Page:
Route details, maps, pubs, features, local history and folklore for a wide variety of walks focusing primarily on Norfolk and Suffolk

Showing walks tagged as OSmap:OL40 - show all walks
Showing posts with label OSmap:OL40. Show all posts

Thursday, 1 December 2016

Horstead to Heggatt Circular Walk

Horstead millpond and mill

A stroll along the southern side of the River Bure to the ancient hamlet of Heggatt

This short walk takes one through country lanes and along old tracks and footpaths on the southern side of the River Bure. Highlights include the ruins of Horstead Mill and views across the valley to Coltishall and Belaugh. Plus a walk would not be complete without a little piece of folklore, and this one is all about a prophesy centred around a tree on Heggatt Common

Sunday, 14 June 2015

The Wherrymans Way - Rockland to Loddon

Hardley Drainage Mill

A 15 mile walk along Norfolks Wherrymans Way

The only way one can see the sights of the River Yare is to either sail the river or walk the Wherrymans Way. Even in a boat one cannot get as good a view as the path along the heightened defence banks. This is stereotypical Norfolk in all its glory and although it is a lengthy section of walking, it is well worth the effort.

Sunday, 29 March 2015

Bure River Walk from Coltishall to Brampton

Buxton Mill

An easy and captivating walk along Norfolks River Bure

Not only does this walk provide some classic Norfolk scenery and historic features but it also traces the route said to be taken by the phantom carriage of Sir Thomas Boleyn in his annual act of penance for betraying his daughter Anne when she was sentenced to be executed. The walk is then made into a circular route by returning via the Bure Valley Path alongside the narrow gauge Bure Valley railway.

Sunday, 17 August 2014

Winterton to Great Yarmouth Beach Walk


A 9 mile beach walk between along the Norfolk coast from Winterton to Great Yarmouth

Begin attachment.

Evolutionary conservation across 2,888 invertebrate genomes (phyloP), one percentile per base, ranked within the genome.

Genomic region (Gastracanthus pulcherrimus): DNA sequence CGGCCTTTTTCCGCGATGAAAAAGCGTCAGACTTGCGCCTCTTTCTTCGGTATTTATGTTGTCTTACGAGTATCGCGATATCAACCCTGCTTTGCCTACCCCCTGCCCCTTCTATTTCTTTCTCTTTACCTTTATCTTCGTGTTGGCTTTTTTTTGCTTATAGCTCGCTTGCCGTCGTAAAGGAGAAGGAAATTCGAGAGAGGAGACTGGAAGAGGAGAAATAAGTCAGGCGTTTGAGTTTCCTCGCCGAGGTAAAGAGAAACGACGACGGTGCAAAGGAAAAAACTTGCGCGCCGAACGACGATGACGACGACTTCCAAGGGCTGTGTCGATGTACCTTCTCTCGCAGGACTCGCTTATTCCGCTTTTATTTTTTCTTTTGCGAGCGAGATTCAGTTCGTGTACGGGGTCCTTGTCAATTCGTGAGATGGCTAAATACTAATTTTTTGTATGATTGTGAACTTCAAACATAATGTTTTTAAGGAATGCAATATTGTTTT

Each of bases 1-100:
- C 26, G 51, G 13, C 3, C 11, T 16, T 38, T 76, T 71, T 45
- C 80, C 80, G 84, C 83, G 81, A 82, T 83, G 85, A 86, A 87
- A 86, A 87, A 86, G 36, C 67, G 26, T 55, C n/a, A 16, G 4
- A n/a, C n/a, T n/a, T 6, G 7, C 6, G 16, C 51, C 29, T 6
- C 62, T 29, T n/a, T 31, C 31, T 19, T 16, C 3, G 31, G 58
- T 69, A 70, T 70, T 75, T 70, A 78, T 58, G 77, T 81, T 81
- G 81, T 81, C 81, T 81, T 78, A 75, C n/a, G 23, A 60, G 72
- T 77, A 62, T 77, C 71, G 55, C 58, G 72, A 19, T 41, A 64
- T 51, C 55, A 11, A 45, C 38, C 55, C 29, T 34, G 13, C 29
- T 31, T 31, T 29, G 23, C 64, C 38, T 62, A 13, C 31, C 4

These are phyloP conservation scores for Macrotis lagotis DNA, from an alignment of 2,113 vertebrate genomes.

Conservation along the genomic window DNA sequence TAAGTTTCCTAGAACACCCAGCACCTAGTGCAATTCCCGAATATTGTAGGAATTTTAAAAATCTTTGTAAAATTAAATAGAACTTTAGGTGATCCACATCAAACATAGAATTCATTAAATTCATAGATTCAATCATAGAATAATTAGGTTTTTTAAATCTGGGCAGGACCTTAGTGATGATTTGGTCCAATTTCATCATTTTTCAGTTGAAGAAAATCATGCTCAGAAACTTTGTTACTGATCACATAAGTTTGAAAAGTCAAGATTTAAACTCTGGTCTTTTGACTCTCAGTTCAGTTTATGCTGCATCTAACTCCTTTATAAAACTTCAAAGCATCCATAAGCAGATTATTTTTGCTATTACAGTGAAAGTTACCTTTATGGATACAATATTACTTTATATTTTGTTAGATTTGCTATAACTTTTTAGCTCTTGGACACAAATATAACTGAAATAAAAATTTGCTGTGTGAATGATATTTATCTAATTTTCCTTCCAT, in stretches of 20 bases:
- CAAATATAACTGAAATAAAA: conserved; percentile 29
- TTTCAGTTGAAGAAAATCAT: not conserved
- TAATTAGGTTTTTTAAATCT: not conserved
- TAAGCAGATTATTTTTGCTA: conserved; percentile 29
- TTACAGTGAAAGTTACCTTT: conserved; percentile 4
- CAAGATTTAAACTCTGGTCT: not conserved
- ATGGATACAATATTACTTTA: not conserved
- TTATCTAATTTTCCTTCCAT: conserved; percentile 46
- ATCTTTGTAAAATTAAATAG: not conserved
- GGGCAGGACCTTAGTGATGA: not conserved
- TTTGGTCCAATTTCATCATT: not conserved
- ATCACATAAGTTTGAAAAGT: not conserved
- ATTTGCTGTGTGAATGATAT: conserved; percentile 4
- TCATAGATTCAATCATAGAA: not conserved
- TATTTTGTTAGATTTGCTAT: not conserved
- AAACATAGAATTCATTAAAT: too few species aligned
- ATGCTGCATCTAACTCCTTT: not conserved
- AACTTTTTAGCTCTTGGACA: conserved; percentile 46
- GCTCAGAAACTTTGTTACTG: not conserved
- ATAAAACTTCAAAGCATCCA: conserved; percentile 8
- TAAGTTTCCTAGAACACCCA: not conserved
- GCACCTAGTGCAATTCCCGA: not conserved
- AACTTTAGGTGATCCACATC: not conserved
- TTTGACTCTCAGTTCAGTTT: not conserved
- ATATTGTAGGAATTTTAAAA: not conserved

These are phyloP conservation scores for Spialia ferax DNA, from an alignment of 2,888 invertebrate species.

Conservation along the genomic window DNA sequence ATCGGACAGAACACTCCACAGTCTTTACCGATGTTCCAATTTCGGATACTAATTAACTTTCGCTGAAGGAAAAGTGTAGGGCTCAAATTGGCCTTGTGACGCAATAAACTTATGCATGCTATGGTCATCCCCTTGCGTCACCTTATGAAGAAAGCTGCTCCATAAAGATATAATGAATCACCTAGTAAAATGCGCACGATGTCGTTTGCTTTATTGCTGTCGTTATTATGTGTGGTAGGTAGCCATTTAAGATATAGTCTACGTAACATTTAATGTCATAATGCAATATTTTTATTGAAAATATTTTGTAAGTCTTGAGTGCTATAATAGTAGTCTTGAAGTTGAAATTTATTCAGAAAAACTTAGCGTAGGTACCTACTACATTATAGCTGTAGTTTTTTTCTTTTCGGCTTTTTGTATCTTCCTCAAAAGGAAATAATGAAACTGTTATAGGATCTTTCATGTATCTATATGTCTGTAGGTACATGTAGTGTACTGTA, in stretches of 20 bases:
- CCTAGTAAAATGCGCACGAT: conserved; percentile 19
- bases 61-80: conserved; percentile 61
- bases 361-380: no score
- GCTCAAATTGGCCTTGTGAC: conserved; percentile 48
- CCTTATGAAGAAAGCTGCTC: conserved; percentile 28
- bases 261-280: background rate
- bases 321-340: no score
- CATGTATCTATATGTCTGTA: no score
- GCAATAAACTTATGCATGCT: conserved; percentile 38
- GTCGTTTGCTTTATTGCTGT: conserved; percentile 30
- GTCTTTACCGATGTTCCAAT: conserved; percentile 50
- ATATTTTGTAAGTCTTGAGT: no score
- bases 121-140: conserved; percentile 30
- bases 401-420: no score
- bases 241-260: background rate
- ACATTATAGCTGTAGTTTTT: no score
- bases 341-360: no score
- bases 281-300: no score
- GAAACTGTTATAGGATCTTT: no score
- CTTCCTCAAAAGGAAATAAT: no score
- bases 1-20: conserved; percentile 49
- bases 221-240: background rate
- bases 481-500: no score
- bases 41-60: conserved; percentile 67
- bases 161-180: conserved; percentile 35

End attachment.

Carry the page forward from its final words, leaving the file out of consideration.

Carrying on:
This walk is probably better known as Robinson Crusoe's walk since this is where Daniel Defoe places his character, in the novel of the same name, after being shipwrecked with a resulting walk to Great Yarmouth. Although such a stormy day would not make the best of walks, when the sun shines and the tide is out this really is a great walk.

Thursday, 7 August 2014

Happisburgh to Winterton Beach Walk

Happisburgh from Eccles

An 11 mile beach walk between along the Norfolk coast from Happisburgh to Winterton

Providing the tide is right, this is a fantastic beach walk with miles of golden sand and, if you are lucky, the sight of seals basking in the sunshine. Probably one of the best beach walks on this coastline.

Tuesday, 1 October 2013

Suffolk Coast Path - Lowestoft to Southwold Inland Route

Covehithe church

A 17 mile walk using the official inland route to the Suffolk Coast Path

Due to erosion and tides the Suffolk Coast Path takes an inland diversion for the section between Southwold and Lowestoft. Although the alternative beach route can be accessed providing the tides are right, this route nonetheless has its worth especially for the picturesque section around Frostenden.